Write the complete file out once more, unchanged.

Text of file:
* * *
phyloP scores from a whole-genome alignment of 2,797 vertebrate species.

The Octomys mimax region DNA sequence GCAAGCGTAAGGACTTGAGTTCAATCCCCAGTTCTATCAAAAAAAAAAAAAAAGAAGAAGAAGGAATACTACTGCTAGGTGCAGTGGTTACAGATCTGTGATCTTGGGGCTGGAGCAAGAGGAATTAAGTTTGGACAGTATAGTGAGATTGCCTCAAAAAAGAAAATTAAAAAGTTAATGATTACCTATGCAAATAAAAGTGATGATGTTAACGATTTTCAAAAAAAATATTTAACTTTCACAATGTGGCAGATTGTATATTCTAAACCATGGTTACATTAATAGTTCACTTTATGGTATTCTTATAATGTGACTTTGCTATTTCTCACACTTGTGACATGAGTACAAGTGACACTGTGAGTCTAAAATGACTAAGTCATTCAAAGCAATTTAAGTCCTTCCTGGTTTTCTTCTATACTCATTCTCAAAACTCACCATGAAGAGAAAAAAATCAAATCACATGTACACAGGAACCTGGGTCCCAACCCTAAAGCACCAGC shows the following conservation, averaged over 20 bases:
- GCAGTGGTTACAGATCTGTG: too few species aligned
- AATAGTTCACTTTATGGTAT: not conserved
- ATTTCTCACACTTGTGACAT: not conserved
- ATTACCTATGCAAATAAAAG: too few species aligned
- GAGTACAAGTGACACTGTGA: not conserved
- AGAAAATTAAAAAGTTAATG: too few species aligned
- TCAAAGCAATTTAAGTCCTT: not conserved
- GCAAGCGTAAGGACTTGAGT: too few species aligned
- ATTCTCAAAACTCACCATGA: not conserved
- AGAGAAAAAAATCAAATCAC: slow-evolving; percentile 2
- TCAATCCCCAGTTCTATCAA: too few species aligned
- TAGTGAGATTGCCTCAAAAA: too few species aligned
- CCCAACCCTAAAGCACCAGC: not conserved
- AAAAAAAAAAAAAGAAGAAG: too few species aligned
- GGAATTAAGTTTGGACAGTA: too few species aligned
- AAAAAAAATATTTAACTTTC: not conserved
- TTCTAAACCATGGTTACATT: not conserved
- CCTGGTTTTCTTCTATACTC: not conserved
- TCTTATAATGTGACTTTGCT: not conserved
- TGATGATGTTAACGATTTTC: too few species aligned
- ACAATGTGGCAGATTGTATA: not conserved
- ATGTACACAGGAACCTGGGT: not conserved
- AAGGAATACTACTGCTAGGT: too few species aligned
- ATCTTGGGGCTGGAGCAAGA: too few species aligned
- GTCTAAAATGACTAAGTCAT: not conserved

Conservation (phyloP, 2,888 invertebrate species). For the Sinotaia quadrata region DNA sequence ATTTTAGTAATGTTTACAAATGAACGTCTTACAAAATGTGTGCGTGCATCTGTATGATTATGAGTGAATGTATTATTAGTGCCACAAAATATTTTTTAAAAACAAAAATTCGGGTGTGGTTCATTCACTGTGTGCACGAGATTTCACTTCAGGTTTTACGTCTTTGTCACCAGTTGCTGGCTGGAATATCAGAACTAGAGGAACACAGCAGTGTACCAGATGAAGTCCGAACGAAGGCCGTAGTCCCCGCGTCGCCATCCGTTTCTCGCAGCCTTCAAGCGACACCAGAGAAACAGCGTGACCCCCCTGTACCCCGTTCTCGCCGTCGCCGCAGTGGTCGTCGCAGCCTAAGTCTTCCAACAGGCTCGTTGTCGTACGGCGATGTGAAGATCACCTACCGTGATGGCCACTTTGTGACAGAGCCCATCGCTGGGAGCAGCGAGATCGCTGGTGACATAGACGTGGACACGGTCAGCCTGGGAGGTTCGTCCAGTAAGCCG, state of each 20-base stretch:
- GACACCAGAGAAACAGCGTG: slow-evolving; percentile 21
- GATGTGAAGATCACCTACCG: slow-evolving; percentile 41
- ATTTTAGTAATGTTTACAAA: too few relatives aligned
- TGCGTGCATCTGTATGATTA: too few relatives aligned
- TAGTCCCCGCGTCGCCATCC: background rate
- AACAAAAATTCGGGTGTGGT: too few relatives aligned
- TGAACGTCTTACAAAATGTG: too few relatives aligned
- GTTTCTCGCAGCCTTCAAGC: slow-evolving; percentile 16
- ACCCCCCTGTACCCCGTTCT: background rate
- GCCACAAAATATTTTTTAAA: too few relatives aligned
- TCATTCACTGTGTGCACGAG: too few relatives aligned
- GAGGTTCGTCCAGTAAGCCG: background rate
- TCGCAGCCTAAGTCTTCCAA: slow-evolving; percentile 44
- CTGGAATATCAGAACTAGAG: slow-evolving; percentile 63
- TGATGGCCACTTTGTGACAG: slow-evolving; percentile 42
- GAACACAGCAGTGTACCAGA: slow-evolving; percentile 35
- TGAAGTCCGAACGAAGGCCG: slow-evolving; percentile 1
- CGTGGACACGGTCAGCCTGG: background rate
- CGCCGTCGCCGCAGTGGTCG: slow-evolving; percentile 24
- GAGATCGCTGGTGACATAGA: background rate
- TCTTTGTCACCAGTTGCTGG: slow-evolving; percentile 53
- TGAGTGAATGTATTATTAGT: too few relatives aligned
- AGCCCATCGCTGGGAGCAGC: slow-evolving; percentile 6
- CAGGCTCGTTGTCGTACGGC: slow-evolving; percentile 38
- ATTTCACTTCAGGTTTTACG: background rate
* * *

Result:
phyloP scores from a whole-genome alignment of 2,797 vertebrate species.

The Octomys mimax region DNA sequence GCAAGCGTAAGGACTTGAGTTCAATCCCCAGTTCTATCAAAAAAAAAAAAAAAGAAGAAGAAGGAATACTACTGCTAGGTGCAGTGGTTACAGATCTGTGATCTTGGGGCTGGAGCAAGAGGAATTAAGTTTGGACAGTATAGTGAGATTGCCTCAAAAAAGAAAATTAAAAAGTTAATGATTACCTATGCAAATAAAAGTGATGATGTTAACGATTTTCAAAAAAAATATTTAACTTTCACAATGTGGCAGATTGTATATTCTAAACCATGGTTACATTAATAGTTCACTTTATGGTATTCTTATAATGTGACTTTGCTATTTCTCACACTTGTGACATGAGTACAAGTGACACTGTGAGTCTAAAATGACTAAGTCATTCAAAGCAATTTAAGTCCTTCCTGGTTTTCTTCTATACTCATTCTCAAAACTCACCATGAAGAGAAAAAAATCAAATCACATGTACACAGGAACCTGGGTCCCAACCCTAAAGCACCAGC shows the following conservation, averaged over 20 bases:
- GCAGTGGTTACAGATCTGTG: too few species aligned
- AATAGTTCACTTTATGGTAT: not conserved
- ATTTCTCACACTTGTGACAT: not conserved
- ATTACCTATGCAAATAAAAG: too few species aligned
- GAGTACAAGTGACACTGTGA: not conserved
- AGAAAATTAAAAAGTTAATG: too few species aligned
- TCAAAGCAATTTAAGTCCTT: not conserved
- GCAAGCGTAAGGACTTGAGT: too few species aligned
- ATTCTCAAAACTCACCATGA: not conserved
- AGAGAAAAAAATCAAATCAC: slow-evolving; percentile 2
- TCAATCCCCAGTTCTATCAA: too few species aligned
- TAGTGAGATTGCCTCAAAAA: too few species aligned
- CCCAACCCTAAAGCACCAGC: not conserved
- AAAAAAAAAAAAAGAAGAAG: too few species aligned
- GGAATTAAGTTTGGACAGTA: too few species aligned
- AAAAAAAATATTTAACTTTC: not conserved
- TTCTAAACCATGGTTACATT: not conserved
- CCTGGTTTTCTTCTATACTC: not conserved
- TCTTATAATGTGACTTTGCT: not conserved
- TGATGATGTTAACGATTTTC: too few species aligned
- ACAATGTGGCAGATTGTATA: not conserved
- ATGTACACAGGAACCTGGGT: not conserved
- AAGGAATACTACTGCTAGGT: too few species aligned
- ATCTTGGGGCTGGAGCAAGA: too few species aligned
- GTCTAAAATGACTAAGTCAT: not conserved

Conservation (phyloP, 2,888 invertebrate species). For the Sinotaia quadrata region DNA sequence ATTTTAGTAATGTTTACAAATGAACGTCTTACAAAATGTGTGCGTGCATCTGTATGATTATGAGTGAATGTATTATTAGTGCCACAAAATATTTTTTAAAAACAAAAATTCGGGTGTGGTTCATTCACTGTGTGCACGAGATTTCACTTCAGGTTTTACGTCTTTGTCACCAGTTGCTGGCTGGAATATCAGAACTAGAGGAACACAGCAGTGTACCAGATGAAGTCCGAACGAAGGCCGTAGTCCCCGCGTCGCCATCCGTTTCTCGCAGCCTTCAAGCGACACCAGAGAAACAGCGTGACCCCCCTGTACCCCGTTCTCGCCGTCGCCGCAGTGGTCGTCGCAGCCTAAGTCTTCCAACAGGCTCGTTGTCGTACGGCGATGTGAAGATCACCTACCGTGATGGCCACTTTGTGACAGAGCCCATCGCTGGGAGCAGCGAGATCGCTGGTGACATAGACGTGGACACGGTCAGCCTGGGAGGTTCGTCCAGTAAGCCG, state of each 20-base stretch:
- GACACCAGAGAAACAGCGTG: slow-evolving; percentile 21
- GATGTGAAGATCACCTACCG: slow-evolving; percentile 41
- ATTTTAGTAATGTTTACAAA: too few relatives aligned
- TGCGTGCATCTGTATGATTA: too few relatives aligned
- TAGTCCCCGCGTCGCCATCC: background rate
- AACAAAAATTCGGGTGTGGT: too few relatives aligned
- TGAACGTCTTACAAAATGTG: too few relatives aligned
- GTTTCTCGCAGCCTTCAAGC: slow-evolving; percentile 16
- ACCCCCCTGTACCCCGTTCT: background rate
- GCCACAAAATATTTTTTAAA: too few relatives aligned
- TCATTCACTGTGTGCACGAG: too few relatives aligned
- GAGGTTCGTCCAGTAAGCCG: background rate
- TCGCAGCCTAAGTCTTCCAA: slow-evolving; percentile 44
- CTGGAATATCAGAACTAGAG: slow-evolving; percentile 63
- TGATGGCCACTTTGTGACAG: slow-evolving; percentile 42
- GAACACAGCAGTGTACCAGA: slow-evolving; percentile 35
- TGAAGTCCGAACGAAGGCCG: slow-evolving; percentile 1
- CGTGGACACGGTCAGCCTGG: background rate
- CGCCGTCGCCGCAGTGGTCG: slow-evolving; percentile 24
- GAGATCGCTGGTGACATAGA: background rate
- TCTTTGTCACCAGTTGCTGG: slow-evolving; percentile 53
- TGAGTGAATGTATTATTAGT: too few relatives aligned
- AGCCCATCGCTGGGAGCAGC: slow-evolving; percentile 6
- CAGGCTCGTTGTCGTACGGC: slow-evolving; percentile 38
- ATTTCACTTCAGGTTTTACG: background rate